I have no problem with the idea that a quoted company can be bid for by potential new owners who value it more or who might run it better than the existing owners. I do have a problem with the U.K. offering this freedom to countries and companies who do not accept the same discipline. I particularly oppose the idea that nationalised industries or foreign states should be able to buy up U.K. based businesses.
One of the unfairnesses of the single market was we offered up most of our large businesses for sale to France and Germany but they offered up very little of theirs in return. Cultural obstacles, different ownership structures, EU rules and Court judgements and different national government approaches meant during our time in the market many of our companies were acquired from the continent whilst U.K. companies made little or no progress with either acquisition or organic growth strategies in the leading EU countries.
Just look at what happened to our building materials industry for example. In the 1970s we had large advanced companies mining China clay, producing cement and ready mix concrete, making tiles, kitchen units, glass, plasterboard, bricks and tarmac. They did pioneering work on ready mix, concrete tiles, glass and other processes. These items make sense to produce locally as transport costs are high and the travel intrusive. They created many jobs in the U.K. and did not add to the import bill.
Redlands tiles was bought up by French Lafarge. Marley Tiles was bought by Belgian Etex. BPB plasterboard was acquired by French St Gobain. Blue Circle Cement was bought by French Lafarge. Ready Mix Concrete was purchased by Mexican Cemex. Hanson Trust with wide ranging building material interests including bricks was taken over by German Heidelberg Cement. Magnet Joinery’s kitchens and other wood products were snapped up by Swedish Nobia. Tarmac’s aggregates and road materials were bought by French Lafarge. English China Clays was acquired by French Imetal. That just left Pilkington Glass with world leading technology to go to the Japanese, and our main scaffolding business to go to the USA.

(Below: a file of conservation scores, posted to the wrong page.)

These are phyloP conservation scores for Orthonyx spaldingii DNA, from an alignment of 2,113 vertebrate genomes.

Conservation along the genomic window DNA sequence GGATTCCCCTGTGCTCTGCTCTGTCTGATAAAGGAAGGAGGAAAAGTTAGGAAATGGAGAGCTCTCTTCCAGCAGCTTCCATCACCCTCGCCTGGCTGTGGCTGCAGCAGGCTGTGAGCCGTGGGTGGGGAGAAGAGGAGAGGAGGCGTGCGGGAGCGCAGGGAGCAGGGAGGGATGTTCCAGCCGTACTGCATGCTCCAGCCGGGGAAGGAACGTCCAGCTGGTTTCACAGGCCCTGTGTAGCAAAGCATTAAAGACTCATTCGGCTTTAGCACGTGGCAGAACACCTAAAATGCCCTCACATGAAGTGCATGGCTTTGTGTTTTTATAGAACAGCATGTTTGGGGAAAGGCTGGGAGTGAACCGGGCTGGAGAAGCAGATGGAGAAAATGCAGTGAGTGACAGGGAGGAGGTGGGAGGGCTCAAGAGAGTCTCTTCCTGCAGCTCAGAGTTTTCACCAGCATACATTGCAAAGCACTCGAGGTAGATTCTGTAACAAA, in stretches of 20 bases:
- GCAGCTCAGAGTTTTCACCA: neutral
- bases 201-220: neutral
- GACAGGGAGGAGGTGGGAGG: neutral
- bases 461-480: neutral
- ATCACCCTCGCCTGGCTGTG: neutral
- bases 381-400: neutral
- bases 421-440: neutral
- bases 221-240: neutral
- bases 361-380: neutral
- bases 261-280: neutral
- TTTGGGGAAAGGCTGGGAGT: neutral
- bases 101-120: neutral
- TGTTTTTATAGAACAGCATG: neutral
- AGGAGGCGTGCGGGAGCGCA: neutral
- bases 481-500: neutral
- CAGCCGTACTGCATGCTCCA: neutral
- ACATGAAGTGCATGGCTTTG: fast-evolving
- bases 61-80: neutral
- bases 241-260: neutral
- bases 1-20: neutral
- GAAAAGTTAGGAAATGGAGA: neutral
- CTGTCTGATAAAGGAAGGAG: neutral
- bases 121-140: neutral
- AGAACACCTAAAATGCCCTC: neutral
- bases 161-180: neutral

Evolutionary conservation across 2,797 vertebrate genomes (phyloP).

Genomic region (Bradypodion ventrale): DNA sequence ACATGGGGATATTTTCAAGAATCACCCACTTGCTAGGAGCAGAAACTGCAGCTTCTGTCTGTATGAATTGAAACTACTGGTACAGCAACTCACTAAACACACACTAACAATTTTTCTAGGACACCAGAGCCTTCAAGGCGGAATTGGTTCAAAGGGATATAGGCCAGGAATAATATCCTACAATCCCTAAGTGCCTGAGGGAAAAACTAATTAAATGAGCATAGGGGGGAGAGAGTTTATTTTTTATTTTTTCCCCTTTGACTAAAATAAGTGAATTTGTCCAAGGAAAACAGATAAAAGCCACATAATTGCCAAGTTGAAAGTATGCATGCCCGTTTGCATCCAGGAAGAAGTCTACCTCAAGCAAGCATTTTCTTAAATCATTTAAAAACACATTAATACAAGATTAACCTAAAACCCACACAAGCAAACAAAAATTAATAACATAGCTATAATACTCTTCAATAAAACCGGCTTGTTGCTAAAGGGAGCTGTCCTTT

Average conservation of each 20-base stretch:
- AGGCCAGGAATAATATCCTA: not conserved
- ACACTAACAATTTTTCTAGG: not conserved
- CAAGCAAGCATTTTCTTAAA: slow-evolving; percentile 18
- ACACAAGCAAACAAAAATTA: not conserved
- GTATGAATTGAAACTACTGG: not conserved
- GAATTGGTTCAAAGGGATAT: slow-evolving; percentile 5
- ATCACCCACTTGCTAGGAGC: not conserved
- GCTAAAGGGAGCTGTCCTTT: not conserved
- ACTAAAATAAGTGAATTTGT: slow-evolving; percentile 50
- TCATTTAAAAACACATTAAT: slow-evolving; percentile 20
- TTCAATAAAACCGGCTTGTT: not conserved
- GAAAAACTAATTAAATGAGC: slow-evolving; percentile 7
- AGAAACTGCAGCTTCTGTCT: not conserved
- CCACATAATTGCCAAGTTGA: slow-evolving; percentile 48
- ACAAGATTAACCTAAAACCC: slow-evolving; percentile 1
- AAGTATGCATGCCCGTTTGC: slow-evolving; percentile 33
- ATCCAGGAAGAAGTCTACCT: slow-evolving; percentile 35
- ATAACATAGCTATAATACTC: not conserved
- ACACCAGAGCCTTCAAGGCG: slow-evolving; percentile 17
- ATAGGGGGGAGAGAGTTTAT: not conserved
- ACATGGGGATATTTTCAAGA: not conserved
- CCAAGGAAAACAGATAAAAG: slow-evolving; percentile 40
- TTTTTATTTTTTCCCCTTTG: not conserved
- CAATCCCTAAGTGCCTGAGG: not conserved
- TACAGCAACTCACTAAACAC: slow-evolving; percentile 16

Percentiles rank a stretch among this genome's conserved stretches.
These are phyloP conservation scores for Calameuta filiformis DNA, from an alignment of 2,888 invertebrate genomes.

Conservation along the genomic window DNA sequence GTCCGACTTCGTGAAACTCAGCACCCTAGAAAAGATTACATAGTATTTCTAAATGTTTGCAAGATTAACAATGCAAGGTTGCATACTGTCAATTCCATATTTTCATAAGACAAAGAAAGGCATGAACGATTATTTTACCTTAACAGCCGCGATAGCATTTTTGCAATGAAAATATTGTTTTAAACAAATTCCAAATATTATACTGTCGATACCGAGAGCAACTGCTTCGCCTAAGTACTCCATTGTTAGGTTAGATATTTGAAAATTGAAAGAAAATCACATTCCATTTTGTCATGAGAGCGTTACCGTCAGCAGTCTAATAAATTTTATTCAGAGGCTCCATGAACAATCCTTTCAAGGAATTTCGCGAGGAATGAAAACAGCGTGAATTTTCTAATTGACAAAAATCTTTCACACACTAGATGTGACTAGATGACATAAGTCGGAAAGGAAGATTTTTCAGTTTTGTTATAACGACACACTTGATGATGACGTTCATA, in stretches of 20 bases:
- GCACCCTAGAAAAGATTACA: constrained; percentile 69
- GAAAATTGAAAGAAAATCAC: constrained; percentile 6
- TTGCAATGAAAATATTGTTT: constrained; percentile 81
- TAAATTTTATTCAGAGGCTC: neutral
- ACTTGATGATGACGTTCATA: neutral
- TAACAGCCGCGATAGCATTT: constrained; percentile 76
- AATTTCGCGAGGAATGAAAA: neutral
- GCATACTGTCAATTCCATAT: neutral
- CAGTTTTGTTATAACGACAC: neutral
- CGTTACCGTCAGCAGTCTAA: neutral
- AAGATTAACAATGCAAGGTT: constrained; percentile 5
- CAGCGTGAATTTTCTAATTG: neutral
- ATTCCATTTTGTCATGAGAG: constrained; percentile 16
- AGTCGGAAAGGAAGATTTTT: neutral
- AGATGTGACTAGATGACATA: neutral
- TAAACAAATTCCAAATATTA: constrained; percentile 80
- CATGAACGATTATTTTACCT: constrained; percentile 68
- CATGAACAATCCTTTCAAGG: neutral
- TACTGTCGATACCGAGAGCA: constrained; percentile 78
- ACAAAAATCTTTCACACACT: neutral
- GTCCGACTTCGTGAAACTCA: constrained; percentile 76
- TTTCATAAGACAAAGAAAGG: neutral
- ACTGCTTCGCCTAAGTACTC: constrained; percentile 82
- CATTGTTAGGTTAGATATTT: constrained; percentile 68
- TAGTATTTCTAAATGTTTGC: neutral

In the case of the USA Hanson had acquired various materials companies as that is an open market. There were practically no successful U.K. bids for European companies given the constraints, apart from Braas bought by Redland only to be sold back to the continent as part of the sale of the larger group.
As we develop our own free trade and overseas investment policies we need to make sure there is reciprocal access for bids. In areas like defence, data and communications we also need to be aware of the needs of national security. There are some basic competencies and essential areas where we need a domestic capability. The extraordinary story of how the U.K. sold out of practically all its leading building materials shows what can happen if our access is blocked. Once you lose control of the assets you can then be taken on a journey to much more dependence on imports, where you export the jobs elsewhere.
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